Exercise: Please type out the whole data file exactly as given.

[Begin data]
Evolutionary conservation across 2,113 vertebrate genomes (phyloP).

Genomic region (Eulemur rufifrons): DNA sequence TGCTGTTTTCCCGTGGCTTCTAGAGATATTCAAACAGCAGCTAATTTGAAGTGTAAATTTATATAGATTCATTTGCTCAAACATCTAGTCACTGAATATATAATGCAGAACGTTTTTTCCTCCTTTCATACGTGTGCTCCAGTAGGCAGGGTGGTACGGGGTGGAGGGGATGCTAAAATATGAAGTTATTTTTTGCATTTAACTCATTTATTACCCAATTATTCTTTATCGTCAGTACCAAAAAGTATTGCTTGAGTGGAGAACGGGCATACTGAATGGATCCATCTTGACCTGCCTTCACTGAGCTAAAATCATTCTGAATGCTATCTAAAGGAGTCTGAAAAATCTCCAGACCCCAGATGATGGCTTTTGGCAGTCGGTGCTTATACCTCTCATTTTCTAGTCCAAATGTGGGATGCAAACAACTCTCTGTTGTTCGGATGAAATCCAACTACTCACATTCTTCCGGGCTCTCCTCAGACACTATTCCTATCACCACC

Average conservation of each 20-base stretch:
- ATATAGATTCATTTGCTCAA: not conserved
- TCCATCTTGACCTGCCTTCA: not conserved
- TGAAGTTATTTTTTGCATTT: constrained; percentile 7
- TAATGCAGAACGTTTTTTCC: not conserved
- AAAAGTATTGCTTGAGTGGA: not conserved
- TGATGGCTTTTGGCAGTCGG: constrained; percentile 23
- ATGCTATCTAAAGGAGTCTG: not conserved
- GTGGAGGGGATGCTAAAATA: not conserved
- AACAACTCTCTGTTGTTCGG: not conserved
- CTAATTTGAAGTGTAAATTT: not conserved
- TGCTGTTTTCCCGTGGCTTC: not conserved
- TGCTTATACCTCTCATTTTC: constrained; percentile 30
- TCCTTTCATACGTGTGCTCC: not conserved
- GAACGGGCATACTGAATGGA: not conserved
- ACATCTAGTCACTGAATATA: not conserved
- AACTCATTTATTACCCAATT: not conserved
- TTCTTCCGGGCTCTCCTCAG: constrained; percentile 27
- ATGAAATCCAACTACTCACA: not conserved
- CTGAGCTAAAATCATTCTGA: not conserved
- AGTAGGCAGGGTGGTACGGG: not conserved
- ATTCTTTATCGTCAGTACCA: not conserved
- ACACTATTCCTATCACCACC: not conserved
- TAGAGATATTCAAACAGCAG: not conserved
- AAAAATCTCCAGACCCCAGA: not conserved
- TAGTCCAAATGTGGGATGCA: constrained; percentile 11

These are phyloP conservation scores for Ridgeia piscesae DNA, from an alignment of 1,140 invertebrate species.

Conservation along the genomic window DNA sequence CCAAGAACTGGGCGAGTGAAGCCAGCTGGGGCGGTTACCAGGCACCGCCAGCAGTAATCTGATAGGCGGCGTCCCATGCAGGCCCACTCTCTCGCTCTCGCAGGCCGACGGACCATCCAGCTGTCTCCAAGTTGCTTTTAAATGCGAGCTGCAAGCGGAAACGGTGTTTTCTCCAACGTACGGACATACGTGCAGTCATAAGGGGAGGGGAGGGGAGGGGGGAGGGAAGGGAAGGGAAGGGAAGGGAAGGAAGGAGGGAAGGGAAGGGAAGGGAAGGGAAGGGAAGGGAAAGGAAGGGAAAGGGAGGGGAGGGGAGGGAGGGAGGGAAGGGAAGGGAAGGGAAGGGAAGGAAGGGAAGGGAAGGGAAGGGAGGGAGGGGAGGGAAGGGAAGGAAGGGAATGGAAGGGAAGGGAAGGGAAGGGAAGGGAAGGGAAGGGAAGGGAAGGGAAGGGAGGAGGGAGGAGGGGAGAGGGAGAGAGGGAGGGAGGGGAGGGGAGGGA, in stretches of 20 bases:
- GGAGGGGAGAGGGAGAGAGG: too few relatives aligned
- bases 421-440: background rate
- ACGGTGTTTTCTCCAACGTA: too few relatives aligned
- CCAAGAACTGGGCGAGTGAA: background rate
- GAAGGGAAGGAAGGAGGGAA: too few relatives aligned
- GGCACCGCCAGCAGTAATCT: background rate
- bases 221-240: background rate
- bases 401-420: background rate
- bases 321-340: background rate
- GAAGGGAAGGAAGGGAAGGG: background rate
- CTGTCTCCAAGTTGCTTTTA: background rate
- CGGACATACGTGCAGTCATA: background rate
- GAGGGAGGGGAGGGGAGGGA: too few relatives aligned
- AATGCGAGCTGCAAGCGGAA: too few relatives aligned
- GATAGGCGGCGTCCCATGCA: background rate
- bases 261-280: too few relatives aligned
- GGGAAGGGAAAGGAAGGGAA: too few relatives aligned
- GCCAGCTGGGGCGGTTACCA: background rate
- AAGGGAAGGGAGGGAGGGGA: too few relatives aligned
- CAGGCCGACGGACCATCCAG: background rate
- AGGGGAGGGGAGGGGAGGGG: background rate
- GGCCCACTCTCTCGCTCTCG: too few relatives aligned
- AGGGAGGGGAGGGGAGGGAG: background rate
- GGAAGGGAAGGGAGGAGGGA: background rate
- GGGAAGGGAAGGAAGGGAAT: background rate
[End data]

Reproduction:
Evolutionary conservation across 2,113 vertebrate genomes (phyloP).

Genomic region (Eulemur rufifrons): DNA sequence TGCTGTTTTCCCGTGGCTTCTAGAGATATTCAAACAGCAGCTAATTTGAAGTGTAAATTTATATAGATTCATTTGCTCAAACATCTAGTCACTGAATATATAATGCAGAACGTTTTTTCCTCCTTTCATACGTGTGCTCCAGTAGGCAGGGTGGTACGGGGTGGAGGGGATGCTAAAATATGAAGTTATTTTTTGCATTTAACTCATTTATTACCCAATTATTCTTTATCGTCAGTACCAAAAAGTATTGCTTGAGTGGAGAACGGGCATACTGAATGGATCCATCTTGACCTGCCTTCACTGAGCTAAAATCATTCTGAATGCTATCTAAAGGAGTCTGAAAAATCTCCAGACCCCAGATGATGGCTTTTGGCAGTCGGTGCTTATACCTCTCATTTTCTAGTCCAAATGTGGGATGCAAACAACTCTCTGTTGTTCGGATGAAATCCAACTACTCACATTCTTCCGGGCTCTCCTCAGACACTATTCCTATCACCACC

Average conservation of each 20-base stretch:
- ATATAGATTCATTTGCTCAA: not conserved
- TCCATCTTGACCTGCCTTCA: not conserved
- TGAAGTTATTTTTTGCATTT: constrained; percentile 7
- TAATGCAGAACGTTTTTTCC: not conserved
- AAAAGTATTGCTTGAGTGGA: not conserved
- TGATGGCTTTTGGCAGTCGG: constrained; percentile 23
- ATGCTATCTAAAGGAGTCTG: not conserved
- GTGGAGGGGATGCTAAAATA: not conserved
- AACAACTCTCTGTTGTTCGG: not conserved
- CTAATTTGAAGTGTAAATTT: not conserved
- TGCTGTTTTCCCGTGGCTTC: not conserved
- TGCTTATACCTCTCATTTTC: constrained; percentile 30
- TCCTTTCATACGTGTGCTCC: not conserved
- GAACGGGCATACTGAATGGA: not conserved
- ACATCTAGTCACTGAATATA: not conserved
- AACTCATTTATTACCCAATT: not conserved
- TTCTTCCGGGCTCTCCTCAG: constrained; percentile 27
- ATGAAATCCAACTACTCACA: not conserved
- CTGAGCTAAAATCATTCTGA: not conserved
- AGTAGGCAGGGTGGTACGGG: not conserved
- ATTCTTTATCGTCAGTACCA: not conserved
- ACACTATTCCTATCACCACC: not conserved
- TAGAGATATTCAAACAGCAG: not conserved
- AAAAATCTCCAGACCCCAGA: not conserved
- TAGTCCAAATGTGGGATGCA: constrained; percentile 11

These are phyloP conservation scores for Ridgeia piscesae DNA, from an alignment of 1,140 invertebrate species.

Conservation along the genomic window DNA sequence CCAAGAACTGGGCGAGTGAAGCCAGCTGGGGCGGTTACCAGGCACCGCCAGCAGTAATCTGATAGGCGGCGTCCCATGCAGGCCCACTCTCTCGCTCTCGCAGGCCGACGGACCATCCAGCTGTCTCCAAGTTGCTTTTAAATGCGAGCTGCAAGCGGAAACGGTGTTTTCTCCAACGTACGGACATACGTGCAGTCATAAGGGGAGGGGAGGGGAGGGGGGAGGGAAGGGAAGGGAAGGGAAGGGAAGGAAGGAGGGAAGGGAAGGGAAGGGAAGGGAAGGGAAGGGAAAGGAAGGGAAAGGGAGGGGAGGGGAGGGAGGGAGGGAAGGGAAGGGAAGGGAAGGGAAGGAAGGGAAGGGAAGGGAAGGGAGGGAGGGGAGGGAAGGGAAGGAAGGGAATGGAAGGGAAGGGAAGGGAAGGGAAGGGAAGGGAAGGGAAGGGAAGGGAAGGGAGGAGGGAGGAGGGGAGAGGGAGAGAGGGAGGGAGGGGAGGGGAGGGA, in stretches of 20 bases:
- GGAGGGGAGAGGGAGAGAGG: too few relatives aligned
- bases 421-440: background rate
- ACGGTGTTTTCTCCAACGTA: too few relatives aligned
- CCAAGAACTGGGCGAGTGAA: background rate
- GAAGGGAAGGAAGGAGGGAA: too few relatives aligned
- GGCACCGCCAGCAGTAATCT: background rate
- bases 221-240: background rate
- bases 401-420: background rate
- bases 321-340: background rate
- GAAGGGAAGGAAGGGAAGGG: background rate
- CTGTCTCCAAGTTGCTTTTA: background rate
- CGGACATACGTGCAGTCATA: background rate
- GAGGGAGGGGAGGGGAGGGA: too few relatives aligned
- AATGCGAGCTGCAAGCGGAA: too few relatives aligned
- GATAGGCGGCGTCCCATGCA: background rate
- bases 261-280: too few relatives aligned
- GGGAAGGGAAAGGAAGGGAA: too few relatives aligned
- GCCAGCTGGGGCGGTTACCA: background rate
- AAGGGAAGGGAGGGAGGGGA: too few relatives aligned
- CAGGCCGACGGACCATCCAG: background rate
- AGGGGAGGGGAGGGGAGGGG: background rate
- GGCCCACTCTCTCGCTCTCG: too few relatives aligned
- AGGGAGGGGAGGGGAGGGAG: background rate
- GGAAGGGAAGGGAGGAGGGA: background rate
- GGGAAGGGAAGGAAGGGAAT: background rate